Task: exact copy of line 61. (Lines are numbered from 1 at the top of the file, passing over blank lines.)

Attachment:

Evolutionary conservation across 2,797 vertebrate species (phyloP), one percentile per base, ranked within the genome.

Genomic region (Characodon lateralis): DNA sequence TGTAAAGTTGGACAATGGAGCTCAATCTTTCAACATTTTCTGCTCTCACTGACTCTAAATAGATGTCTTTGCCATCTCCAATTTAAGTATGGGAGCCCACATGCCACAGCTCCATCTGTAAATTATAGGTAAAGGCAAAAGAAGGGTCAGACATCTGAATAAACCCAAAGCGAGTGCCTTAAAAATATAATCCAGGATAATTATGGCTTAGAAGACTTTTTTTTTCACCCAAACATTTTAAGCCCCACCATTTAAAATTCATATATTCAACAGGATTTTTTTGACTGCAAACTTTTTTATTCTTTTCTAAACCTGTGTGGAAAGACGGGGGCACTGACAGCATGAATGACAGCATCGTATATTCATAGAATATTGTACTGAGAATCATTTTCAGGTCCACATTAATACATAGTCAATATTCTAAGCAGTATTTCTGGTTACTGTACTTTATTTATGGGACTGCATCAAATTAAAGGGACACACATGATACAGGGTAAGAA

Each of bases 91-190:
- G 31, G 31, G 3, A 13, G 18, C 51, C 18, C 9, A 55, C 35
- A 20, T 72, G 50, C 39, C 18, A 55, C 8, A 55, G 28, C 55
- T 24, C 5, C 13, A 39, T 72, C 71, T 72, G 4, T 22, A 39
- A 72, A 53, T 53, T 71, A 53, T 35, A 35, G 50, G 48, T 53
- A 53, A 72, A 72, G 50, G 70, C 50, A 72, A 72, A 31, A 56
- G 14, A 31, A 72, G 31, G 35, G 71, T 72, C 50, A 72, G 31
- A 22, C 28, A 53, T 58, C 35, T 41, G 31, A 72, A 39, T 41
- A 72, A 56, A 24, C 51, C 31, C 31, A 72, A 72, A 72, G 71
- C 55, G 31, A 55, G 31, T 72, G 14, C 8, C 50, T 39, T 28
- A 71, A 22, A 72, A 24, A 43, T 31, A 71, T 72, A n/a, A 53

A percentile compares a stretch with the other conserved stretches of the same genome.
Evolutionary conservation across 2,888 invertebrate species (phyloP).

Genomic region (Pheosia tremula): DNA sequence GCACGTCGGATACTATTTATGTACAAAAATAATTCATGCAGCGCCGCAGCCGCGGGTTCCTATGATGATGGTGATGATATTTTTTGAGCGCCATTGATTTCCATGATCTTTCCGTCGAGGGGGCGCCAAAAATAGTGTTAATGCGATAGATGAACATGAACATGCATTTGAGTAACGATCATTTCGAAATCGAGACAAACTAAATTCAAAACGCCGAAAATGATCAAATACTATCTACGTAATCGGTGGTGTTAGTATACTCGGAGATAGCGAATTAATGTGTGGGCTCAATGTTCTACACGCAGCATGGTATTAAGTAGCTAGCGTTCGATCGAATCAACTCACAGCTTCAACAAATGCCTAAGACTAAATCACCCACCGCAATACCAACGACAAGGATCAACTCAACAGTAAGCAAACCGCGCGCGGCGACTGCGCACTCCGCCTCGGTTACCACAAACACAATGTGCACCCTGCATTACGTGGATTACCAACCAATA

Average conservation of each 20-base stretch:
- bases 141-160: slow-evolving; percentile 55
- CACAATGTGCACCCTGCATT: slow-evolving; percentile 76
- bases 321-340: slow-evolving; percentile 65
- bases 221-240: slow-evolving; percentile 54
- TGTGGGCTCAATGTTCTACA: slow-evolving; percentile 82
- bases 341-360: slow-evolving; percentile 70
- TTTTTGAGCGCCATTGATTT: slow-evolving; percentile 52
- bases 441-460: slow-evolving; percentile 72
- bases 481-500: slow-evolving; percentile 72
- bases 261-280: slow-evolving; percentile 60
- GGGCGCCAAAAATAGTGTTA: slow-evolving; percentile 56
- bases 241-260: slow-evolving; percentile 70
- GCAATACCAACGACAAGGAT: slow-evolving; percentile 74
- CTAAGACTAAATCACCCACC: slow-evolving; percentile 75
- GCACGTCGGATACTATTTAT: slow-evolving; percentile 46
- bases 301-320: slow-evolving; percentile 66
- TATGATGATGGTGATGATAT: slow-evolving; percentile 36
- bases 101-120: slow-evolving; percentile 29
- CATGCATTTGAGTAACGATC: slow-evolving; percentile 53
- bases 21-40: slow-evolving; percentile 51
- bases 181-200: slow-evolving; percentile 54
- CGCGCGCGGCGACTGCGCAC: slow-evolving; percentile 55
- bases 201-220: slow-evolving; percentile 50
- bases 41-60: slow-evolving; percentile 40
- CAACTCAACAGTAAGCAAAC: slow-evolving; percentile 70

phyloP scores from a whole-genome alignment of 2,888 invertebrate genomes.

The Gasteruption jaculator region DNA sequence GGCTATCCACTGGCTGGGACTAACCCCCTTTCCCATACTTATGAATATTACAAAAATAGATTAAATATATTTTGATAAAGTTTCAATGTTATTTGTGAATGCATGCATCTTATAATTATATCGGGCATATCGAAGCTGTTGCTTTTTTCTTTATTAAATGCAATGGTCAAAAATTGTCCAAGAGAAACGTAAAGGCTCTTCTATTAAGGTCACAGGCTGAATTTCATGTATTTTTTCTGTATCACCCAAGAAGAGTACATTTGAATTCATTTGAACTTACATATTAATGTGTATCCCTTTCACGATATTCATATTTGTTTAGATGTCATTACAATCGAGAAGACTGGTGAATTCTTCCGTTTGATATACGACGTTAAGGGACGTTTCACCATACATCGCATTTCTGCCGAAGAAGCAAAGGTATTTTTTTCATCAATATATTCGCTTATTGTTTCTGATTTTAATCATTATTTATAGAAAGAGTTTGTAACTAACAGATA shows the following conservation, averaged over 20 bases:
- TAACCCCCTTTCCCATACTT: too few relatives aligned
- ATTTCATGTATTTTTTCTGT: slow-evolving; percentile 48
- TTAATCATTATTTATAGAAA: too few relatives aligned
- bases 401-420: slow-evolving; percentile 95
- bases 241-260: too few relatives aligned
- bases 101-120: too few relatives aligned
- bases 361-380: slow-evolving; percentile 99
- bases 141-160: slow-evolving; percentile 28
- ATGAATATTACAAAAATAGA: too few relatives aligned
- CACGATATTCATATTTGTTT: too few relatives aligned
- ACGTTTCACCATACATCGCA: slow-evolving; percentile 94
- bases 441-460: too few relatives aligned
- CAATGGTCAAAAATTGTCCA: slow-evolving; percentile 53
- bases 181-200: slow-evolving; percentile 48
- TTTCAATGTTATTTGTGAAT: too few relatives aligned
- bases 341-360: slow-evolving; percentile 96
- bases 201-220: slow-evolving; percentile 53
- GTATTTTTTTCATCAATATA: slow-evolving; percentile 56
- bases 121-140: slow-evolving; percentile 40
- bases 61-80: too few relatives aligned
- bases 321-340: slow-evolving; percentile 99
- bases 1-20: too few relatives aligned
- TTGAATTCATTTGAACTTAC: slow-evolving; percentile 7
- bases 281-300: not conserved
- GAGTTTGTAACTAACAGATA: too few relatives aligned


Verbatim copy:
- bases 201-220: slow-evolving; percentile 53